Beyond 2014, the US and UK are likely to maintain some form of military presence, most probably through continued drone strikes, as well as support for the military. The current crisis situation in Iraq perhaps provides a bleak example of what the future may hold for Afghanistan.
Brian Terrell, visiting Europe from Voices for Creative Non-Violence in the US, explained why the organisation has, since 1990, sought to humanise and create links with communities as part of its efforts to counter the dominant pro-war narrative in the US.
Other speakers were from the Afghan community in the United Kingdom, and two Skype conversations, including questions and answers, linked London and Kabul. Contrary to media reports, none of the Afghan speakers in London or Kabul mentioned the Taliban as a concern, or at all. Instead, the predominant issues raised by Afghans were the difficult security situation in the country, inter-tribal, inter-ethnic and religious disunity among Afghans and the failure of Afghan rulers to consider the concerns and needs of the Afghan people.
An aim of the conference was to link British and Afghan activists. This was facilitated through two Skype conversations across three and a half time zones linking Londoners to the Afghan Youth Peace Volunteers project in Kabul. The project was set up in 2008 by a doctor from Singapore called Hakim who has worked and lived with Afghans for several years and started a project at Bamiyan University to “investigate the potential for creating peace in Afghanistan.” The response was positive and the group has set up a number of initiatives in the country, including a women’s sewing cooperative, providing employment for around 30 women, and initiatives to bring Afghans of different ethnicities together. The conference had hoped to bring some of the activists to the UK, however as it is only possible for Afghans to apply for British visas from the British Embassy in Islamabad, Pakistan, even though the embassy in Kabul is larger, this was not feasible. Before introducing themselves, a video was shown of one of their recent peace initiatives:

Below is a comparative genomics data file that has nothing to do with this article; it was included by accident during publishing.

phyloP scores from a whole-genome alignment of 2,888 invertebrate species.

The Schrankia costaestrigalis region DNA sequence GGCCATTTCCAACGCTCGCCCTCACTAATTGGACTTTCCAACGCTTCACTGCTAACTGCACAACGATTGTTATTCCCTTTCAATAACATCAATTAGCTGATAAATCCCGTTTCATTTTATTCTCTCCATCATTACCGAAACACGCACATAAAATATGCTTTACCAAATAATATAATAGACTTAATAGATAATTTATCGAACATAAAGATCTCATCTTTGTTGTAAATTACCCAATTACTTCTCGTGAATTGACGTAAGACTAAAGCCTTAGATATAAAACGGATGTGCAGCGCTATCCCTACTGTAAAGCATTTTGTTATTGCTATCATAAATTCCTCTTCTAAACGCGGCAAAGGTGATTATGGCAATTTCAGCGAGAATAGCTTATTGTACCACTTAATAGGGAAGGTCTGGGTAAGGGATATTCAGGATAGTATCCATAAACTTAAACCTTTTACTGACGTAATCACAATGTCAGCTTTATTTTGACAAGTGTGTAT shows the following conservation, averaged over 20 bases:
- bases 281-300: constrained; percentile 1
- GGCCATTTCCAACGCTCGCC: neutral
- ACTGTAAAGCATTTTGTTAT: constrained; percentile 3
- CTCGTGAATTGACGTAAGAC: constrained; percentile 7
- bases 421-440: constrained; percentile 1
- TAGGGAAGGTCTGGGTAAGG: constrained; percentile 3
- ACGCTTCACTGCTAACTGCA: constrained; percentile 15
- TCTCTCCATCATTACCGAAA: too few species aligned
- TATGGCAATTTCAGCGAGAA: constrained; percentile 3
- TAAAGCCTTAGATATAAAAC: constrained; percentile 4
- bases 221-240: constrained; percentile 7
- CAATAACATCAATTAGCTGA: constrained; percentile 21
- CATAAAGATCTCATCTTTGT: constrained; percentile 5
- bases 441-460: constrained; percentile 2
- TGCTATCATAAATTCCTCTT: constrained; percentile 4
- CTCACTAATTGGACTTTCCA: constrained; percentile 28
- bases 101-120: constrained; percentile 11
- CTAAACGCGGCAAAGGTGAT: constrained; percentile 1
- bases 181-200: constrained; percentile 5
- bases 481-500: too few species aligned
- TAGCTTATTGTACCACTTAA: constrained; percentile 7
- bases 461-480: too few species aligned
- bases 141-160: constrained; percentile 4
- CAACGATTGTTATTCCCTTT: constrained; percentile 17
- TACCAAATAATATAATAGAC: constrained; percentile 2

Five women from the sewing cooperative spoke about their experiences and hopes as Afghan women. They stated that the country has a general culture of women not working, studying or leaving their homes. Although this was changing in Kabul, attitudes were more fixed and traditional in rural areas. Furthermore, the insecurity created by war only creates more concerns about the safety of women and affects their ability to go out, study and work. They said that the Afghan people were tired of war, and that it had negative effects on the general mental health of people too. They regretted the fact that the international community has never consulted the Afghan people about policy on their country; decisions are made without them. They also called on their government to be transparent and honest.